Though I am rarely in a position to be forced to participate in this barbaric custom (I don’t go out much), the very idea of tipping–especially expected tipping–totally offends my way of thinking how a society should operate. What astonishes me is how few people I’ve talked to feel the same.
At its most basic, tipping is a way for someone to bribe a service worker to give them better service than someone who doesn’t tip. In the big-picture sort of deal, this is a way for a higher class to find some privilege over the huddled masses. In an effort not to be treated badly, those less able to afford these pay-offs still have to pay in order to achieve a level of service that should ordinarily be expected.
Some will argue that tipping is a way of rewarding a service worker for good service. Silly me… I thought the expectation was for there to be good service. “But,” they then argue, “many of these workers are only earning half the minimum wage. They depend on tips.” I don’t see that argument as being my problem. How the heck am I supposed to know what employees earn?
You see, I’m in the camp that employers should be paying their workers a fair wage regardless of what the minimum wage is. Patrons should not be the ones to be directly paying these workers. Here’s a classic example: restaurateurs complain that if the customers didn’t tip (the usual 15%), then they’d have to raise prices. Really? You mean, to cover that 15% that the customers have been paying anyway? Calling it a “service charge” is equally ridiculous. It’s simply a forced, fixed-price tip…effectively a raise in the basic cost of whatever the customer is buying. Worse–if you have been given good service, in many cases your worker isn’t the direct beneficiary–the day’s tips being shared with all.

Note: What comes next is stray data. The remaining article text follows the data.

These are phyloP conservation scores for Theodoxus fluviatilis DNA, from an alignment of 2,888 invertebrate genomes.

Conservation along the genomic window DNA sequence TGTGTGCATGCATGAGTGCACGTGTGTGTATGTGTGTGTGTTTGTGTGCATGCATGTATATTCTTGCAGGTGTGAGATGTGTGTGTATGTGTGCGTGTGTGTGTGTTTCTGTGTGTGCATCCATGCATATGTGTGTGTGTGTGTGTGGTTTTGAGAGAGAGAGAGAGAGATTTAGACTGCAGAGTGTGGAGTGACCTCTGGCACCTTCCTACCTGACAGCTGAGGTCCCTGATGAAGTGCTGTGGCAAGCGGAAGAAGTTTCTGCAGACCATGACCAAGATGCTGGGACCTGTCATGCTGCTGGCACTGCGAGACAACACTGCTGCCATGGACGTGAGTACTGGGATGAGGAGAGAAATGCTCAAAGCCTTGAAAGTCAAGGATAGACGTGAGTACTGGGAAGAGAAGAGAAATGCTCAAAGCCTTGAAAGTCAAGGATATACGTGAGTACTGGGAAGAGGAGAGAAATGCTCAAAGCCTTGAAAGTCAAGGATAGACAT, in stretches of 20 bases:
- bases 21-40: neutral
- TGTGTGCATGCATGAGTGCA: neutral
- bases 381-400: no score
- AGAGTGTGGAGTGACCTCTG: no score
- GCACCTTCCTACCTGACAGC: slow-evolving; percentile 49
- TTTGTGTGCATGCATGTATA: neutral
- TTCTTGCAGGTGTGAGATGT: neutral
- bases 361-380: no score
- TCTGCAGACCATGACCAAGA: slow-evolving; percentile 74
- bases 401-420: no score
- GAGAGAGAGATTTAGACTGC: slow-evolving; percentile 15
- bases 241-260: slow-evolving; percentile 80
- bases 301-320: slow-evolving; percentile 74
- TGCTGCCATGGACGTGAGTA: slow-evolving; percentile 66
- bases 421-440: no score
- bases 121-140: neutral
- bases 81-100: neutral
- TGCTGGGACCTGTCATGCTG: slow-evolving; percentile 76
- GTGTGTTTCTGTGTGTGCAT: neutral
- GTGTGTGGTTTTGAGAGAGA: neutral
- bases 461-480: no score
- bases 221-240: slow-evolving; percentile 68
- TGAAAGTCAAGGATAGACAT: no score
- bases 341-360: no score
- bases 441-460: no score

No, it’s really all a rich man’s game, when you come to it. These businesses depend, to an extent, on their workers to under-report the tips–not so much that the tax man would force them to make up the difference, but enough so that their share of an employees taxes won’t have to be paid. I imagine that for a large hotel or restaurant chain, that could be quite a hunk of change over the course of a year. The same, too, goes for many of the employees who expect to be able to hide some of this cash income from the tax man.
The irony is that those who don’t notice the extra expense of tipping (i.e. the wealthy) are, anecdotally, the worst tippers. Even so, there are enough apocryphal stories of exorbitant tips that the rich still get better service, in the worker’s hope for one of those big pay days, even though the middle-class shlubs are often paying more in these “gratuities.”
Now, I’m not against gratuities. I’m talking those special bonuses that are once-in-a-blue-moon oddities that simply just happen (like your grandma giving you an extra $5 for mowing her lawn). It’s when it’s socially expected that it gets my goat. And don’t even get me started on those ridiculous tip jars. Honestly, if we simply outlawed tipping, wages would rise, as would prices…not that anyone would notice as prices would only rise to the level of the tipping.
I call on you all once more, my fellow readers: Let’s end this insidious practice. Not one person at a time (you come off as cheap and rude), but as a large social group, eager for a change to fairness.